"Accursed thirst for gold! What have you not compelled mortals to do?"
Golden Rule, and the Gold Standard, to name only a few metaphors. Also, we have such commonplace sayings as heart of gold, good as gold, and so on. Perhaps the two best-known proverbs involving gold are "All that glistens is not gold" and "Gold is where you find it."
The Egyptians used the perfect of planar geometric figures, the circle, as the symbol for gold, the most perfect and noblest of the metals. The alchemists associated gold with the sun (Sol) or with the Greek sun-god (Apollo) and represented it by the symbol of perfection, the circle with a dot at the centre, or by the circle with a crown of rays to represent the king or Apollo of metals.
To the early Hindu philosophers gold was the "mineral light"; to the early Western philosophers the metal was the image of solar light and hence of the divine intelligence of the universe.
The desire for gold has markedly influenced history: the cry "gold" has lured men across oceans and continents, over the highest mountain ranges, into Arctic tundras and scorching deserts, and through nearly impenetrable jungles. Its gleam prompted the expeditions and conquests of Jason of Thessaly, Cyrus and Darius of Persia, Alexander of Macedon, Caesar of Rome, Columbus of Genoa, Vasco da Gama and Amerigo Vespucci of Portugal, Cortez and Pizzarro of Spain, Raleigh of England, and many others throughout history. Gold has carried the torch of civilization to the remotest regions of the world; unfortunately the auri sacra fames* has also wrought terrible acts of slavery, war, and bitter contention upon mankind. So it is also with most other materials of this earth.
To make gold from baser metals was a major preoccupation of the alchemists (as were also their ceaseless efforts to discover the elixir of life and the fountain of youth). The fruits of their labours gave us the rudiments of modern chemistry.
Gold has a widespread occurrence in practically every country of the world and has influenced the exploration and settlement of most. In Africa, Europe, and Asia ancient gold mines are known in Egypt, Spain, France, Great Britain, Yugoslavia, Romania, Greece, Turkey, Saudi Arabia, Iran, India, China, Japan, and the U.S.S.R. Ancient placers have yielded gold from the rivers Tagus, Guadalquivir, Tiber, Po, Rhone, Rhine, Hebrus (Maritsa), Nile, Zambezi, Niger, Senegal, Pactolus (in ancient Lydia), Oxus (Amu Darya that flows through the golden land of Samarkand), Indus, Ganges, Lena, Aldan, Amur, Yangtze, and a multitude of others. The artisans of the earliest civilizations of Anatolia (Catal Hijyilk), Mesopotamia (Sumer), and the Indus Valley (Harappa and Mohenjo-Daro) worked in gold obtained from many sites in the Caucasus and Middle Asia, the Middle East, and the Indian Peninsula. The Egyptians mined gold extensively in eastern Egypt and Sudan (Nubia) as far back as 4,000 years ago. It was from them that the Persians, Greeks, and Romans in turn learned the techniques of gold prospecting, mining, and metallurgy. The Greeks and Romans mined gold ores from the extensive metalliferous regions of their empires. Pliny the Elder (A.D. 23-79) in his Historia naturalist written in the early years of our era, repeatedly mentions the mining and metallurgy of gold, and during the Renaissance Agricola referred to it, as had many others before him during the Middle Ages.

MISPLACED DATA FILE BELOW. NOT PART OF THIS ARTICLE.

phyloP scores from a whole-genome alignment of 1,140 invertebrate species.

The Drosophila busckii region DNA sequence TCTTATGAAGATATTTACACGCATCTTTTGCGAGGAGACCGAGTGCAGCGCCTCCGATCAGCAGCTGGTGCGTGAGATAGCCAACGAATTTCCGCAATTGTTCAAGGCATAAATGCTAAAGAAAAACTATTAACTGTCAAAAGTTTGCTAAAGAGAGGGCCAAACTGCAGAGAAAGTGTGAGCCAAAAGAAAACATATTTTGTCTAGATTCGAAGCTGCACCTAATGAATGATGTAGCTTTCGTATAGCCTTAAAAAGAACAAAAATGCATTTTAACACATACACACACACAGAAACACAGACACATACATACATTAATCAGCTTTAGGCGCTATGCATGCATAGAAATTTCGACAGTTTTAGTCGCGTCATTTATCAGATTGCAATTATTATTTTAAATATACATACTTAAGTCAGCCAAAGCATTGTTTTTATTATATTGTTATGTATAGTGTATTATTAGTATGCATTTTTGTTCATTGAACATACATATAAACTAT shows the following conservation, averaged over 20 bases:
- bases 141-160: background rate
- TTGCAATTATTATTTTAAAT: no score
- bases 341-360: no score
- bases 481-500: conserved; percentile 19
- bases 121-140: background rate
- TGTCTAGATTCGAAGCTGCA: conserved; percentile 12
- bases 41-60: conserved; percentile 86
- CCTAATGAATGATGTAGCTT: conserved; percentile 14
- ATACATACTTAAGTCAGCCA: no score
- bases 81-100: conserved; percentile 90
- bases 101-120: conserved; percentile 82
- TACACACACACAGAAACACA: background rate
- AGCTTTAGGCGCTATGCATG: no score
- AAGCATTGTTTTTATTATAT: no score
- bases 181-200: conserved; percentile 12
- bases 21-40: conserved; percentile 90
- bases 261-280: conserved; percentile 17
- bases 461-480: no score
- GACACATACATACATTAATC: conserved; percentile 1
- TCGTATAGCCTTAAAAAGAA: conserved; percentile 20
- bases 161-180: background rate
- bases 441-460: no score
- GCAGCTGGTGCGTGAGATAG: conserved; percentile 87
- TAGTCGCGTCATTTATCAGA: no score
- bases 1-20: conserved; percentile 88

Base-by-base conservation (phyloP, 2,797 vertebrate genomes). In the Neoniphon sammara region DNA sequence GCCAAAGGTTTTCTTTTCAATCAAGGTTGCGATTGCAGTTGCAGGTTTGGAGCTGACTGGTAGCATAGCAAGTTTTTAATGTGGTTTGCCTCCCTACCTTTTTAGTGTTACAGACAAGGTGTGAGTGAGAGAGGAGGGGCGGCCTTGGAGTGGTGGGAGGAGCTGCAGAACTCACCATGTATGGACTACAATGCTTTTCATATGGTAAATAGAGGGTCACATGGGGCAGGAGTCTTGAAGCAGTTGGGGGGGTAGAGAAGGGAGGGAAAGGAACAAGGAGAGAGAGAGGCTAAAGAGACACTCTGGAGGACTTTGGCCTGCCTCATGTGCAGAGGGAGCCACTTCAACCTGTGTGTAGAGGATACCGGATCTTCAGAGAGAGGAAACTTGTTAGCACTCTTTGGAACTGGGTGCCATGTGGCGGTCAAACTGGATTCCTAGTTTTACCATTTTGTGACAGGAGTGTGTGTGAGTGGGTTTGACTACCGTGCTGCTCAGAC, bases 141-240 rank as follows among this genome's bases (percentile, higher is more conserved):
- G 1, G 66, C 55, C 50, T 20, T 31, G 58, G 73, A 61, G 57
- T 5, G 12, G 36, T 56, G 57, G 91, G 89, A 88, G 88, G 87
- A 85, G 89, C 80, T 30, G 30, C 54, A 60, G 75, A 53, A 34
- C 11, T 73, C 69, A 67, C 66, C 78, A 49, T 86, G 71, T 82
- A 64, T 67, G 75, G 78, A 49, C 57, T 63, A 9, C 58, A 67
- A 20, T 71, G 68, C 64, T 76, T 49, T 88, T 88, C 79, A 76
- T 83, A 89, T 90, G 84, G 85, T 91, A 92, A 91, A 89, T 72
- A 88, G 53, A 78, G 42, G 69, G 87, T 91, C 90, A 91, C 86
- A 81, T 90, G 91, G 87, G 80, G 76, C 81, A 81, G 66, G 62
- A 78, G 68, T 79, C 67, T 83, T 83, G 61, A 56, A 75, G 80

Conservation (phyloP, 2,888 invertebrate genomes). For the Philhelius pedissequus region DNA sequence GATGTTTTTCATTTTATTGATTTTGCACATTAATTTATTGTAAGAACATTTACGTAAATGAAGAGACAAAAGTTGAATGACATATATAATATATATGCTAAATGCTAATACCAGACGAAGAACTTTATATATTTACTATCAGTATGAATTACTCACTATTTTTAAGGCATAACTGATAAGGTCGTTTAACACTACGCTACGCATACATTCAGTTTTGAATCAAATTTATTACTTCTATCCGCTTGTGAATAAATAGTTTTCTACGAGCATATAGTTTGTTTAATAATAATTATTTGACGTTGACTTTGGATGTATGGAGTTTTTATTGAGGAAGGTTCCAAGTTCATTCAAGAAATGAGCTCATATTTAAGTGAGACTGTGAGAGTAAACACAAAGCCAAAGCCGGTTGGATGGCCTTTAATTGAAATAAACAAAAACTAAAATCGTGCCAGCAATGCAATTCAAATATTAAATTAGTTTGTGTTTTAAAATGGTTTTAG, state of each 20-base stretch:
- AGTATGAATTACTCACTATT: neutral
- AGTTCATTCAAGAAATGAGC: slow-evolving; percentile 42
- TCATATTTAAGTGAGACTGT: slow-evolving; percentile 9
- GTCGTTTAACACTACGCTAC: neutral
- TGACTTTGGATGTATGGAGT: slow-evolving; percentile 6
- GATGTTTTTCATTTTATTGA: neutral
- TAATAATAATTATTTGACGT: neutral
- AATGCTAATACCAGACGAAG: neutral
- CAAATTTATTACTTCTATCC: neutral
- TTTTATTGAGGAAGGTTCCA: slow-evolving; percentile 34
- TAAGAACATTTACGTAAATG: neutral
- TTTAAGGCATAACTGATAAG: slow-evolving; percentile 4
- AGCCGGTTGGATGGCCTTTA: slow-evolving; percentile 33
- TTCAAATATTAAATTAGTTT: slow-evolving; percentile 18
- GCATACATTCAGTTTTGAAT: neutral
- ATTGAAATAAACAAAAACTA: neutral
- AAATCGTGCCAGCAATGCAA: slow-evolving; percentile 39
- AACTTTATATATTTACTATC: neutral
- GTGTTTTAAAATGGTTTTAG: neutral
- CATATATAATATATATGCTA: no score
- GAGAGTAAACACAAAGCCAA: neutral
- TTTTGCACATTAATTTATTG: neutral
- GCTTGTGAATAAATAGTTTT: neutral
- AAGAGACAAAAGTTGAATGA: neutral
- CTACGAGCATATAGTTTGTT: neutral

Compared with the gold placers and mines of the Old World, those in parts of the New may be as ancient, although it would appear that the aborigines of North and South America placed little emphasis on gold beyond its use in ornaments, jewelery, sacrificial knives, and the like. Columbus of Genoa found the natives of Hispaniola (Haiti) in possession of gold nuggets in 1492, a fact that excited the Spaniards to later pursue their conquests of Mexico and South America, where in 1550 they found their Eldorado in the fabulous placer deposits of Colombia.
In Brazil the Portuguese sought gold during the last half of the sixteenth century, but the deposits found were small and mined only sporadically during the seventeenth century. In 1693 economic deposits of gold were discovered in Minas Geraes, and for a century thereafter this state was one of the world's major sources of the precious metal. One of these deposits, the famous Morro Velho, has been mined by underground workings for almost a century and a half and is still productive.